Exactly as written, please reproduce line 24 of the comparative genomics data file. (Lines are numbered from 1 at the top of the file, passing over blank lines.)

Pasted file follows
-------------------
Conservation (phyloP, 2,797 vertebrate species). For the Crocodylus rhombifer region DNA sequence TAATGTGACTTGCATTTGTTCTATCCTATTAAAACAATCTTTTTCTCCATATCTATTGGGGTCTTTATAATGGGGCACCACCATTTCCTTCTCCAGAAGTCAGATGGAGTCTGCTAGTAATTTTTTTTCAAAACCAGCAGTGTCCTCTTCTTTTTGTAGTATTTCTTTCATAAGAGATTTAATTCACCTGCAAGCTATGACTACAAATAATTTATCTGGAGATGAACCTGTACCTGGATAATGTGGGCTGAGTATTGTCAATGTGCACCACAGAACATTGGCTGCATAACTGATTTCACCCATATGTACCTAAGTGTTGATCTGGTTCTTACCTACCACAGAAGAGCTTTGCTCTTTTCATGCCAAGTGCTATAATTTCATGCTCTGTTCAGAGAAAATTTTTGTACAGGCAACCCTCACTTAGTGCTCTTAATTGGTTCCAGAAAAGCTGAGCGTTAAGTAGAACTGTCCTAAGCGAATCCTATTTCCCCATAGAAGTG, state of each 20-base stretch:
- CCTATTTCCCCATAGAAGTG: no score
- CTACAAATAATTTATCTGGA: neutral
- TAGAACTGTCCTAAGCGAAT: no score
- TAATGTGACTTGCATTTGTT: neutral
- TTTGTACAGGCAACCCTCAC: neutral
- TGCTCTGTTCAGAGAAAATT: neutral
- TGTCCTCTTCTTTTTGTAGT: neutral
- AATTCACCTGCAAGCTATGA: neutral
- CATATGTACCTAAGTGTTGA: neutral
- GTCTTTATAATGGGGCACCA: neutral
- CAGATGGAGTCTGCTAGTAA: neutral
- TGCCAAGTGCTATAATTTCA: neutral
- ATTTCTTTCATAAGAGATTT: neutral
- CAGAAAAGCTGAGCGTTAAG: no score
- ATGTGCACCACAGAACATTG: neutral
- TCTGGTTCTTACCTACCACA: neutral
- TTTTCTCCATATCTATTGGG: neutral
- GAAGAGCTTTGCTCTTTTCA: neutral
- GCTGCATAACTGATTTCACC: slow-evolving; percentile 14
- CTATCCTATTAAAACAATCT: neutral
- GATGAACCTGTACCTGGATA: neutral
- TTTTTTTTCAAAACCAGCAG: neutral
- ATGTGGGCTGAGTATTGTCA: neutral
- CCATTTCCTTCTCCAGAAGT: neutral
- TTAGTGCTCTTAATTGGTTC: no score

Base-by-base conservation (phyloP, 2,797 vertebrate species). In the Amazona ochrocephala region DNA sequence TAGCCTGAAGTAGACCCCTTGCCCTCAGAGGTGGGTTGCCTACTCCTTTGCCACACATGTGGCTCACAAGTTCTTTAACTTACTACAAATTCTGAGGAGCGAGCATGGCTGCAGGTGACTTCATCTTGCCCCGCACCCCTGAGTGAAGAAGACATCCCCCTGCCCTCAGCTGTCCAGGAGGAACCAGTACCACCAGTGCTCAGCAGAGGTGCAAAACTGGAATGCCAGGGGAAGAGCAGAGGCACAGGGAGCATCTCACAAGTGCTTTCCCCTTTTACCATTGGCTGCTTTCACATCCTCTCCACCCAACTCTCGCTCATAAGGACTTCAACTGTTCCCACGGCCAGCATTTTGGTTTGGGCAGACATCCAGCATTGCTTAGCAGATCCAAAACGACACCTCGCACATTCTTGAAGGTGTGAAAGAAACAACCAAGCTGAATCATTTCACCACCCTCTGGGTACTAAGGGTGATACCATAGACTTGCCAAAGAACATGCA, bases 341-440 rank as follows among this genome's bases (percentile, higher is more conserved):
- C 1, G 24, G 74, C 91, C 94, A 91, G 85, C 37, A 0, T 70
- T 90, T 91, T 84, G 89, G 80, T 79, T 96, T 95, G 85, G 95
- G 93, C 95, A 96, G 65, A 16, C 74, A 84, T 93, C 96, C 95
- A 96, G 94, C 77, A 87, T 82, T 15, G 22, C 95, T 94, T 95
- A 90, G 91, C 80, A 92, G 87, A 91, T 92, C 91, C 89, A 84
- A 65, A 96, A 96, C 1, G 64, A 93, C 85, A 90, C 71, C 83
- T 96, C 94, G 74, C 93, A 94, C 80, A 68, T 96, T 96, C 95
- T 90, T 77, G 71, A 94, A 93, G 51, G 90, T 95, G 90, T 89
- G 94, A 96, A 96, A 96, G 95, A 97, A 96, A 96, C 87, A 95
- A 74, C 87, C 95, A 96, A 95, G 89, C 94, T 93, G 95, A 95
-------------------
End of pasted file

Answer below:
- ATGTGGGCTGAGTATTGTCA: neutral